A generalized skin reaction associated with various infectious and inflammatory cutaneous conditions distant from the main rash of the disease:
- Id is a word termination often combined with a root reflecting the causative factor (ie, bacterid, syphilid, and tuberculid). The dermatophytid is the most frequently referenced id reaction in dermatology. A dermatophytid is an autosensitization reaction in which a secondary cutaneous reaction occurs at a site distant to a primary fungal infection. The eruption begins typically within 1–2 weeks of the onset of the main lesion or following exacerbation of the main lesion.
- System(s) affected: Skin/Exocrine
- Synonym(s): Dermatophytid, trichophytid, autoeczematization
- Predominant age: All ages
- Predominant sex: Male = Female
Unknown; no good data source
- Fungal infection of the skin
- Stasis dermatitis
- Minimize factors for developing fungal infections.
- Promptly treat any developing fungal infection.
Precise pathophysiology is uncertain. Circulating antigens may react with antibodies at sensitized areas of the skin, or abnormal immune recognition of autologous skin antigens may occur.
Commonly Associated Conditions
- Primary fungal infection
- Stasis dermatitis
Itchy rash: Assess for the primary fungal or bacterial lesions that would have preceded the onset of the id reaction by days to weeks.
- Symmetric, pruritic vesicles on the hands
- Tinea infection on the feet; contact or other eczematous dermatosis; or bacterial, fungal, or viral infection of the skin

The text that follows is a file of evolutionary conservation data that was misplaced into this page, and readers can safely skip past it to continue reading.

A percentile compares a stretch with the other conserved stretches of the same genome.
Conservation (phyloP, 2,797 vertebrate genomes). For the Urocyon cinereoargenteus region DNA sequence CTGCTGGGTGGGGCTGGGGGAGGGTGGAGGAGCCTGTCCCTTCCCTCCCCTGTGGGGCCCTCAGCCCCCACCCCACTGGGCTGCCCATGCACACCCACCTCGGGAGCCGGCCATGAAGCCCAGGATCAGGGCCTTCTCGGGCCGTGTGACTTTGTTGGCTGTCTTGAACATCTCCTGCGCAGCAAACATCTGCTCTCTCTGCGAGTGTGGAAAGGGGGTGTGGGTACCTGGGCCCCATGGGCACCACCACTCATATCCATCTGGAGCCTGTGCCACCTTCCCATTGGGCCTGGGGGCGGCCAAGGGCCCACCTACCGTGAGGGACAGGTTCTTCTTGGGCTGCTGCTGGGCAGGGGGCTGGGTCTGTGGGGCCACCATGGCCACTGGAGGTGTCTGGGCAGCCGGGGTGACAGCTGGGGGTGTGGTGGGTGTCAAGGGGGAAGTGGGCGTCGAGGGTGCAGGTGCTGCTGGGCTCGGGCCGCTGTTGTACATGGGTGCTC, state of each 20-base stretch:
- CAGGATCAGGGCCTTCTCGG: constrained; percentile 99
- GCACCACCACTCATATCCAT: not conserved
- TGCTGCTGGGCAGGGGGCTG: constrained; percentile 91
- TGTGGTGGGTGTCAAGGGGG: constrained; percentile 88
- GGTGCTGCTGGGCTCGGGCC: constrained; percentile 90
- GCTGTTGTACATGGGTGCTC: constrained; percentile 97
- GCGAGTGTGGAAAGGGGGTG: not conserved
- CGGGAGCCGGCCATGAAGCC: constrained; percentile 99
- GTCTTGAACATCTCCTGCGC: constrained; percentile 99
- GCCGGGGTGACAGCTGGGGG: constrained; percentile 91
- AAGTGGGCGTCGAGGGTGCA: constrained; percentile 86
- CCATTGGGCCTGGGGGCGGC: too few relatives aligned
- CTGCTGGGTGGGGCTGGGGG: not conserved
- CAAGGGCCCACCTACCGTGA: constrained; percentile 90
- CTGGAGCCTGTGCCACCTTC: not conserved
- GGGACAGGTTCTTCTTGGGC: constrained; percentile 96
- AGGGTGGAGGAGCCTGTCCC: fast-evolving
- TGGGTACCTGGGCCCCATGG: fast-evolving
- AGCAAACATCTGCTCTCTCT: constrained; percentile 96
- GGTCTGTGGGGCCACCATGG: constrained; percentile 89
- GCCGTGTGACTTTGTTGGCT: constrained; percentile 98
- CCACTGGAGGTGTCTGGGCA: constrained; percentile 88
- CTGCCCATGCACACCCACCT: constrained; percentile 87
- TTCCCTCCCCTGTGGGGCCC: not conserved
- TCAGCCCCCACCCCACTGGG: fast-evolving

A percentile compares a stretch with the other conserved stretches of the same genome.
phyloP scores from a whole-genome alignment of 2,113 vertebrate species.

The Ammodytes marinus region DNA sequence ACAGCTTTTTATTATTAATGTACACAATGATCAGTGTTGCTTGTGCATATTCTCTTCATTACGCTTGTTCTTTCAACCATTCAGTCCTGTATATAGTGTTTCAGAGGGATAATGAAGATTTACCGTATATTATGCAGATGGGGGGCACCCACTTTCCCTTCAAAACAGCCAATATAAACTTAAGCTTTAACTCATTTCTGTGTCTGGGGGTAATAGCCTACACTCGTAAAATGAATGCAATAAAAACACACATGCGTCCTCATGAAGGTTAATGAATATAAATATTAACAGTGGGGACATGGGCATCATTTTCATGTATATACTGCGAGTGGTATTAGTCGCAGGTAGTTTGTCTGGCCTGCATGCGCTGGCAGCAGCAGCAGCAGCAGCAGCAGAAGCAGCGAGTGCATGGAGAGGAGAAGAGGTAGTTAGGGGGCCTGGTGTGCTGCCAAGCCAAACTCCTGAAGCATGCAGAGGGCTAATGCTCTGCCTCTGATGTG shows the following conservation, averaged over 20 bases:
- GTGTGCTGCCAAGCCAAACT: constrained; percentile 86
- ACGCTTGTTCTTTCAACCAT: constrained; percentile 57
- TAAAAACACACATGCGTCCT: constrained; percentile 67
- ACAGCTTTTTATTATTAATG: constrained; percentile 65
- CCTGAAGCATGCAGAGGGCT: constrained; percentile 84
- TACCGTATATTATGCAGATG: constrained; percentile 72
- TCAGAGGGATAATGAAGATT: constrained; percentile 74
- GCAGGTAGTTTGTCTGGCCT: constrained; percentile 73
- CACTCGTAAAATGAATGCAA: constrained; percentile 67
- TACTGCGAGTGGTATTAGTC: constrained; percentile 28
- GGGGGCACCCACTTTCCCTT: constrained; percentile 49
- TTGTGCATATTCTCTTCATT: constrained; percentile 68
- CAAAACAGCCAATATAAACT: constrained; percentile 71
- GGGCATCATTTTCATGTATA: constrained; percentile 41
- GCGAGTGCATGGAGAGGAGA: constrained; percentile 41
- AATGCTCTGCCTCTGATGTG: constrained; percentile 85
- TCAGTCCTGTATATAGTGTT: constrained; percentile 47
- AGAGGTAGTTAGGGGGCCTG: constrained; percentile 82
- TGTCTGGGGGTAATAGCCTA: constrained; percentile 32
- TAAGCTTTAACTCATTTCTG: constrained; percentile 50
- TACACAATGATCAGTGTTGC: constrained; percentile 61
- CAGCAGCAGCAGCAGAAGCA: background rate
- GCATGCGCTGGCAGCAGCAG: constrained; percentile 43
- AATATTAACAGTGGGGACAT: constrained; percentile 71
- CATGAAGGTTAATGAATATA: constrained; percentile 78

- Generalized reactions can occur.
- Less common:
- Lichenoid eruption
- Eczematoid eruption
Diagnostic Tests & Interpretation
- Fungal infection at the primary site proven by potassium hydroxide (KOH) or fungal culture
- No fungal elements demonstrable at the site of the presumed id reaction
- Special tests: Skin shows a positive trichophyton reaction.
Follow-Up & Special Considerations
The id reaction resolves with successful eradication of the primary skin condition.
- Vesicles in the upper dermis
- Superficial perivascular lymphohistiocytic infiltrate
- Small numbers of eosinophils
- Moderate acanthosis
- Increased granular cell layer
- No infectious agents present in biopsy specimen
- Pompholyx (dyshidrotic eczema)
- Contact dermatitis
- Drug eruptions
- Pustular psoriasis
- Antihistamines for any pruritus
- Topical steroids for pruritus
- Systemic steroids only if reaction is severe or generalized
- Contraindications: Refer to manufacturer’s profile of each drug.
- Precautions: Refer to manufacturer’s profile of each drug.
- Significant possible interactions: Refer to manufacturer’s profile of each drug.
- Topical and/or systemic antifungals for identified associated fungal infection (common)
- Topical or systemic antibiotics for any secondary infection
- Appropriate health care: Outpatient
- Treatment of the underlying infection or eczematous dermatitis
- Symptomatic treatment of pruritus with antihistamines and/or topical steroids if needed (may require class 1 or 2 steroid)
- Treatment for secondary bacterial infection
Avoid hot, humid conditions that promote fungal growth. Aerate susceptible body areas (eg, wear sandals or open footwear). If possible, wear boxer shorts or loose-fitting clothing, dry off wet skin after bathing, and use powders and antiperspirants to make the environment less conducive to fungal growth. Treat primary dermatitis promptly.
After appropriate treatment, complete resolution in a few days to 2 weeks
Secondary bacterial infection (cellulitis)
1. Habif T. Clinical Dermatology, 4th ed. St. Louis: Mosby, 2004.
- 110.9 Dermatophytosis of unspecified site
- 692.89 Contact dermatitis and other eczema due to other specified agents
- 3014005 Id reaction (disorder)
- 30668009 allergy-sensitivity to fungi syndrome (disorder)
This is a diagnosis in the category of “If you don’t think of it, you won’t think of it,” so when you see one skin lesion follow another, think of the id reaction.